Despite having approved it editorially and technically, the Franco-German TV network ARTE removed this important investigative documentary from its schedule shortly before its planned broadcast on 3 May 2016. Before April 27, 2017, it had been advertised on the ARTE website with trailers. Today, one can only find some sorry traces
of that in the Internet archives. One of the trailers
has since been hosted by the Norwegian film festival "Movies on War" on its YouTube channel. German film title is "Der Fall Magnizki". We worked closely with the editors of ZDF/ARTE on this film. Andrei Nekrasov knew one of them from his work on the documentary series "Farewell, comrades!", for which he received a Grimme Prize. While working on "The Magnitsky case" we did not experience any major differences of opinion, had no political arguments with the ZDF/ARTE editorial staff. The editor, who was directly responsible for the film, even demanded that Andrei use more "direct language"
in his voice-over narration in the film, and say, for example, that such self-serving stories as Browder's should not be made an instrument of international politics. Everything should be called by its name.
This is how the German television version summed up the case in the voice-over narration: "Deceived by the made up story of Magnitsky uncovering a crime and having been killed for it, were the U.S. congress, and the President, the Parliament of Canada, the Council of Europe, the European Parliament, OSCE, numerous NGOs, the media, and many ordinary citizens including myself."
Since our documentary still can't be released, only Browder's version of the affair is known.
Bill Browder used to be a hedge fund manager but now is, in his own words, one of the world's biggest human rights activists, and the self-proclaimed Putin's enemy no. 1.
Bill Browder told his story to Andrei Nekrasov for the first time in an interview in 2010. Andrei wanted to make a film about it. The focus of the story was to be Sergei Magnitsky, Browder's lawyer, as Andrei believed at the time. Browder was the head of the Hermitage Fund that used to be one of the largest investment funds in Russia. In 2007, police searched his Moscow offices. According to Browder, there was no reason whatsoever for this. He then hired Sergei Magnitsky, the best lawyer in town (according to Browder), to find out what was going on. Magnitsky is said to have thoroughly investigated everything and allegedly found out that the same police officers involved in the search had carried out a huge financial fraud. With the help of the confiscated company documents, they allegedly arranged a spectacular illegal tax refund. The Russian tax authorities had transferred $230 million to the fraudsters. Magnitsky allegedly uncovered this and reported the crime to the authorities.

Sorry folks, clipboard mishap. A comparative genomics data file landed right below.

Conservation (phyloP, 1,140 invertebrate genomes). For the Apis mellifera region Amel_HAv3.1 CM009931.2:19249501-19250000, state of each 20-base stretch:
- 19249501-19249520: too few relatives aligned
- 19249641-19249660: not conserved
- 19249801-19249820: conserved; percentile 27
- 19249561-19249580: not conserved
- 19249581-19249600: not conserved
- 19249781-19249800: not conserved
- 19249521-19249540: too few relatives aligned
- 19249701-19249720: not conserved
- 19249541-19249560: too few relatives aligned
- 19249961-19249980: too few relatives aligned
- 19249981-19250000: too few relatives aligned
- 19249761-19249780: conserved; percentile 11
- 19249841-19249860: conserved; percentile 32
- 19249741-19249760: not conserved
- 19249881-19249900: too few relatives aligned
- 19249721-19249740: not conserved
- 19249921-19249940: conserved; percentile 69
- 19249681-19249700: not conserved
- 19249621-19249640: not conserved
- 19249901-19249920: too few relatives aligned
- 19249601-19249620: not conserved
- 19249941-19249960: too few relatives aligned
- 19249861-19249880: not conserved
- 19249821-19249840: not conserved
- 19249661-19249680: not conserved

A month later, Magnitsky was arrested, according to Browder, by the same police officers Magnitsky had exposed. Browder claims that they tortured Magnitsky in prison daily for a year, trying to get him to retract his accusations of the police. Magnitsky refused, and as a result, on 16 November 2009, he was beaten to death with rubber batons by eight riot guards in a Moscow prison cell.
We often feel impatient with those who still believe in that story today, but in the end one can understand them. After all we were deceived, too. The implied moral of Browder's fable is that there is still a place for fearless honesty and heroism in the capitalist financial world and that unconditional virtue can still defeat ubiquitous greed and cynicism.
Browder speaks of Magnitsky, as if he's "almost like a god"
and – despite the torture – did not give in. Indeed there is no comparable figure known in contemporary history who has literally been "tortured for 358 days" without giving in.
Unfortunately, it is still often the case in Russia that people are put behind bars for questionable reasons, and numerous human rights organisations, NGOs, opposition parties and the mass media see it as their task to make such cases known to the public. The cases of Khodorkovsky, Nadia Savchenko, Oleg Sentsov and others have been widely reported. Some whistleblowers from the financial world have been prosecuted, e.g. Hervé Falciani, Bradley Birkenfeld and Rudolf Elmer. In these cases, as with Magnitsky, there was a talk of a lot of money and there was a dispute about the whistleblowers' motives, but at any rate, such stories always attract public attention.
The world, however, did not hear of Sergei Magnitsky the whistleblower, either at the time of his alleged sensational revelations or even after his arrest, because Browder only came up with the idea of declaring him a whistleblower hero after his death.